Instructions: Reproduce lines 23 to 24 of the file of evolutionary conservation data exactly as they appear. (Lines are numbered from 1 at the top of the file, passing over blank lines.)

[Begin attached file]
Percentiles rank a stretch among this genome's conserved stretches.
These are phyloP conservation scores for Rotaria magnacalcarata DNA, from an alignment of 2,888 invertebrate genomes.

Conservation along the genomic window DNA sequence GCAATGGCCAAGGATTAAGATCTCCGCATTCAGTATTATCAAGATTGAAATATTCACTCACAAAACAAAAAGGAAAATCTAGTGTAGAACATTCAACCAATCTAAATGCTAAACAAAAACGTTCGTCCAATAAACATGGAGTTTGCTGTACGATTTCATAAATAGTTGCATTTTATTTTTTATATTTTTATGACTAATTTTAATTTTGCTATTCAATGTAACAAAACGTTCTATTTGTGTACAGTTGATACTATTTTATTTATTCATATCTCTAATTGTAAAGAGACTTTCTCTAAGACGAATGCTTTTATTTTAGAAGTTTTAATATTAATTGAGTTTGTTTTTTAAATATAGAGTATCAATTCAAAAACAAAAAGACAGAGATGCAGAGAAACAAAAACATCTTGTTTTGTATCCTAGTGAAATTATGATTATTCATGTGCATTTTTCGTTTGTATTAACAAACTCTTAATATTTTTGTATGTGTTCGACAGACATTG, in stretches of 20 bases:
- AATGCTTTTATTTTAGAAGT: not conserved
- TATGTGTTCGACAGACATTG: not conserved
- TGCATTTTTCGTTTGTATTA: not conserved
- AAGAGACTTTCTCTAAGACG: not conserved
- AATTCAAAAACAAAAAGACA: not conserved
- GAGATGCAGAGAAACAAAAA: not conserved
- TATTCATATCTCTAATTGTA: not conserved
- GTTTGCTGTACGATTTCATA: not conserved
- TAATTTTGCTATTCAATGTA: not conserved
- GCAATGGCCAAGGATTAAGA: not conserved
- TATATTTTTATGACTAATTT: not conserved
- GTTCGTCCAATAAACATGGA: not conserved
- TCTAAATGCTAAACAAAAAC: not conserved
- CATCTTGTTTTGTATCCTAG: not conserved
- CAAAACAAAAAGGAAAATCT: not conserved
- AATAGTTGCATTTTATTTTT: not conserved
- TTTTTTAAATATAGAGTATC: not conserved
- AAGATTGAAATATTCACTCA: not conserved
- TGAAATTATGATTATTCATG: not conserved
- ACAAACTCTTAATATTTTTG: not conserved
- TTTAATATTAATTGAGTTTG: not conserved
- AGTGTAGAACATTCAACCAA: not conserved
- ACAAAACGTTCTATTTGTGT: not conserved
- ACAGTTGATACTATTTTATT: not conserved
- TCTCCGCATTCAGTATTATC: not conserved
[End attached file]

- ACAAACTCTTAATATTTTTG: not conserved
- TTTAATATTAATTGAGTTTG: not conserved